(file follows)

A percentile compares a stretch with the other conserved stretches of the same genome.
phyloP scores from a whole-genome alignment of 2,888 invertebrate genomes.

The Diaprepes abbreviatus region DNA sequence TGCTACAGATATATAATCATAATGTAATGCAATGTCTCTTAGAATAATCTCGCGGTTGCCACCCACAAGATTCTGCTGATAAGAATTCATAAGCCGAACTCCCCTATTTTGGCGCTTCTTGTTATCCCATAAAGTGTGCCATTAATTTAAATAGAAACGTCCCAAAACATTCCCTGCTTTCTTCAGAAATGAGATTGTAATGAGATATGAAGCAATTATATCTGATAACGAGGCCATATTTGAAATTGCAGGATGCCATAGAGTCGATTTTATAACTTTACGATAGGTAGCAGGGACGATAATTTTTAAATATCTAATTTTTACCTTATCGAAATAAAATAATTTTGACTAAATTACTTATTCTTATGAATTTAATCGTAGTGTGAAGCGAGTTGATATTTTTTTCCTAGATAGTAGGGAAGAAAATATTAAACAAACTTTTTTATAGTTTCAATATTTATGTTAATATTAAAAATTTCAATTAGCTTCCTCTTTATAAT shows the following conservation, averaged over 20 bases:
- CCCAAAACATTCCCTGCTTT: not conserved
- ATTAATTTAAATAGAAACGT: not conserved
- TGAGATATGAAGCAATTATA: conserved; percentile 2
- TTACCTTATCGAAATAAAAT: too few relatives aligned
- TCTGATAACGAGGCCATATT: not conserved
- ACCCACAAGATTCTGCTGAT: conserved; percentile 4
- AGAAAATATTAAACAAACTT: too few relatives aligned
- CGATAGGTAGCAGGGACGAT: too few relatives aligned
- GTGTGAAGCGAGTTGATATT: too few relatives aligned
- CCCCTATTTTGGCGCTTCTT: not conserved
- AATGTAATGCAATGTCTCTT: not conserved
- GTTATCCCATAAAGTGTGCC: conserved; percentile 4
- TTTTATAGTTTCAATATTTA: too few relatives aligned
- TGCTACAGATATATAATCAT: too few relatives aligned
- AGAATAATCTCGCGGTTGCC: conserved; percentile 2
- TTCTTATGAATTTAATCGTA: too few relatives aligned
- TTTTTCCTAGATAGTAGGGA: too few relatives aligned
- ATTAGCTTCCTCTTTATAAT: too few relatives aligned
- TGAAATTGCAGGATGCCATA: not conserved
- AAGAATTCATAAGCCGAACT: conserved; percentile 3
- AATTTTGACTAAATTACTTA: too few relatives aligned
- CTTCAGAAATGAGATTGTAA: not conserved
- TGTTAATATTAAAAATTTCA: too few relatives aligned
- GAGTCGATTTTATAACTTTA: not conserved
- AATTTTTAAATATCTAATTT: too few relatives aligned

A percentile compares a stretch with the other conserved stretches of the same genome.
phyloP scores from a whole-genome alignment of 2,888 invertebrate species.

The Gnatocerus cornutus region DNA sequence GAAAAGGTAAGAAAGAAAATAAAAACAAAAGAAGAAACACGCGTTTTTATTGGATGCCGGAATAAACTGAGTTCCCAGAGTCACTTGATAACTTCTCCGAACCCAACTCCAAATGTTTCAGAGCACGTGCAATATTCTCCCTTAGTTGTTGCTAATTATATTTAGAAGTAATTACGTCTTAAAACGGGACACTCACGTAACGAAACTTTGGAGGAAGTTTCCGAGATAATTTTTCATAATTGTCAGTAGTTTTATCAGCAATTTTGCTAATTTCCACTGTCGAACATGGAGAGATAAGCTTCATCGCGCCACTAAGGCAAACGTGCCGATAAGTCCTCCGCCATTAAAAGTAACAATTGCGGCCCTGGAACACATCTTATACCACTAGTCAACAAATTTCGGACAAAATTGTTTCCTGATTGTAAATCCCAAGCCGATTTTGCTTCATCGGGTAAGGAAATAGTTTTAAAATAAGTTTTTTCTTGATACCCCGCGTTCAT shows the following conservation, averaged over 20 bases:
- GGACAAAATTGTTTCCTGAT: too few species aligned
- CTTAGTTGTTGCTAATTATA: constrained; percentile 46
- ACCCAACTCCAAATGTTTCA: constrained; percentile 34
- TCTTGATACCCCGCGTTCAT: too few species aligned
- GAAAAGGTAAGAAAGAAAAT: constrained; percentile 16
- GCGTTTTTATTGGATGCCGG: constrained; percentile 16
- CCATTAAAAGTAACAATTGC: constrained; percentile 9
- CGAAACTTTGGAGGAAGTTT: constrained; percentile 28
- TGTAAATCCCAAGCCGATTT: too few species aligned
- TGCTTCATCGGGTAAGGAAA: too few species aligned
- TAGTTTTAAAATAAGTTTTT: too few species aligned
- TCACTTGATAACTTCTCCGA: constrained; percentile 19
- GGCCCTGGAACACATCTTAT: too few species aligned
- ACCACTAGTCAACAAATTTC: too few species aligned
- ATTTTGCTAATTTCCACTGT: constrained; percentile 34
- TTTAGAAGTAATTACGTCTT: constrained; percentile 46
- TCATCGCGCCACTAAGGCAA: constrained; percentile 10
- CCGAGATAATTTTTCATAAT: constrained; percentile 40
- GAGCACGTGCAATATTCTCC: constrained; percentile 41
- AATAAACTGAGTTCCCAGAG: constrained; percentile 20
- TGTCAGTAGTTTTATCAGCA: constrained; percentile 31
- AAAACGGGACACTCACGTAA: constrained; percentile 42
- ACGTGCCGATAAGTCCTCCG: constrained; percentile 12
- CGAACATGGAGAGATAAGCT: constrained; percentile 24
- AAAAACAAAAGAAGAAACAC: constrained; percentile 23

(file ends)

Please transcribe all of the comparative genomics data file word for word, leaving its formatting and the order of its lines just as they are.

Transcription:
A percentile compares a stretch with the other conserved stretches of the same genome.
phyloP scores from a whole-genome alignment of 2,888 invertebrate genomes.

The Diaprepes abbreviatus region DNA sequence TGCTACAGATATATAATCATAATGTAATGCAATGTCTCTTAGAATAATCTCGCGGTTGCCACCCACAAGATTCTGCTGATAAGAATTCATAAGCCGAACTCCCCTATTTTGGCGCTTCTTGTTATCCCATAAAGTGTGCCATTAATTTAAATAGAAACGTCCCAAAACATTCCCTGCTTTCTTCAGAAATGAGATTGTAATGAGATATGAAGCAATTATATCTGATAACGAGGCCATATTTGAAATTGCAGGATGCCATAGAGTCGATTTTATAACTTTACGATAGGTAGCAGGGACGATAATTTTTAAATATCTAATTTTTACCTTATCGAAATAAAATAATTTTGACTAAATTACTTATTCTTATGAATTTAATCGTAGTGTGAAGCGAGTTGATATTTTTTTCCTAGATAGTAGGGAAGAAAATATTAAACAAACTTTTTTATAGTTTCAATATTTATGTTAATATTAAAAATTTCAATTAGCTTCCTCTTTATAAT shows the following conservation, averaged over 20 bases:
- CCCAAAACATTCCCTGCTTT: not conserved
- ATTAATTTAAATAGAAACGT: not conserved
- TGAGATATGAAGCAATTATA: conserved; percentile 2
- TTACCTTATCGAAATAAAAT: too few relatives aligned
- TCTGATAACGAGGCCATATT: not conserved
- ACCCACAAGATTCTGCTGAT: conserved; percentile 4
- AGAAAATATTAAACAAACTT: too few relatives aligned
- CGATAGGTAGCAGGGACGAT: too few relatives aligned
- GTGTGAAGCGAGTTGATATT: too few relatives aligned
- CCCCTATTTTGGCGCTTCTT: not conserved
- AATGTAATGCAATGTCTCTT: not conserved
- GTTATCCCATAAAGTGTGCC: conserved; percentile 4
- TTTTATAGTTTCAATATTTA: too few relatives aligned
- TGCTACAGATATATAATCAT: too few relatives aligned
- AGAATAATCTCGCGGTTGCC: conserved; percentile 2
- TTCTTATGAATTTAATCGTA: too few relatives aligned
- TTTTTCCTAGATAGTAGGGA: too few relatives aligned
- ATTAGCTTCCTCTTTATAAT: too few relatives aligned
- TGAAATTGCAGGATGCCATA: not conserved
- AAGAATTCATAAGCCGAACT: conserved; percentile 3
- AATTTTGACTAAATTACTTA: too few relatives aligned
- CTTCAGAAATGAGATTGTAA: not conserved
- TGTTAATATTAAAAATTTCA: too few relatives aligned
- GAGTCGATTTTATAACTTTA: not conserved
- AATTTTTAAATATCTAATTT: too few relatives aligned

A percentile compares a stretch with the other conserved stretches of the same genome.
phyloP scores from a whole-genome alignment of 2,888 invertebrate species.

The Gnatocerus cornutus region DNA sequence GAAAAGGTAAGAAAGAAAATAAAAACAAAAGAAGAAACACGCGTTTTTATTGGATGCCGGAATAAACTGAGTTCCCAGAGTCACTTGATAACTTCTCCGAACCCAACTCCAAATGTTTCAGAGCACGTGCAATATTCTCCCTTAGTTGTTGCTAATTATATTTAGAAGTAATTACGTCTTAAAACGGGACACTCACGTAACGAAACTTTGGAGGAAGTTTCCGAGATAATTTTTCATAATTGTCAGTAGTTTTATCAGCAATTTTGCTAATTTCCACTGTCGAACATGGAGAGATAAGCTTCATCGCGCCACTAAGGCAAACGTGCCGATAAGTCCTCCGCCATTAAAAGTAACAATTGCGGCCCTGGAACACATCTTATACCACTAGTCAACAAATTTCGGACAAAATTGTTTCCTGATTGTAAATCCCAAGCCGATTTTGCTTCATCGGGTAAGGAAATAGTTTTAAAATAAGTTTTTTCTTGATACCCCGCGTTCAT shows the following conservation, averaged over 20 bases:
- GGACAAAATTGTTTCCTGAT: too few species aligned
- CTTAGTTGTTGCTAATTATA: constrained; percentile 46
- ACCCAACTCCAAATGTTTCA: constrained; percentile 34
- TCTTGATACCCCGCGTTCAT: too few species aligned
- GAAAAGGTAAGAAAGAAAAT: constrained; percentile 16
- GCGTTTTTATTGGATGCCGG: constrained; percentile 16
- CCATTAAAAGTAACAATTGC: constrained; percentile 9
- CGAAACTTTGGAGGAAGTTT: constrained; percentile 28
- TGTAAATCCCAAGCCGATTT: too few species aligned
- TGCTTCATCGGGTAAGGAAA: too few species aligned
- TAGTTTTAAAATAAGTTTTT: too few species aligned
- TCACTTGATAACTTCTCCGA: constrained; percentile 19
- GGCCCTGGAACACATCTTAT: too few species aligned
- ACCACTAGTCAACAAATTTC: too few species aligned
- ATTTTGCTAATTTCCACTGT: constrained; percentile 34
- TTTAGAAGTAATTACGTCTT: constrained; percentile 46
- TCATCGCGCCACTAAGGCAA: constrained; percentile 10
- CCGAGATAATTTTTCATAAT: constrained; percentile 40
- GAGCACGTGCAATATTCTCC: constrained; percentile 41
- AATAAACTGAGTTCCCAGAG: constrained; percentile 20
- TGTCAGTAGTTTTATCAGCA: constrained; percentile 31
- AAAACGGGACACTCACGTAA: constrained; percentile 42
- ACGTGCCGATAAGTCCTCCG: constrained; percentile 12
- CGAACATGGAGAGATAAGCT: constrained; percentile 24
- AAAAACAAAAGAAGAAACAC: constrained; percentile 23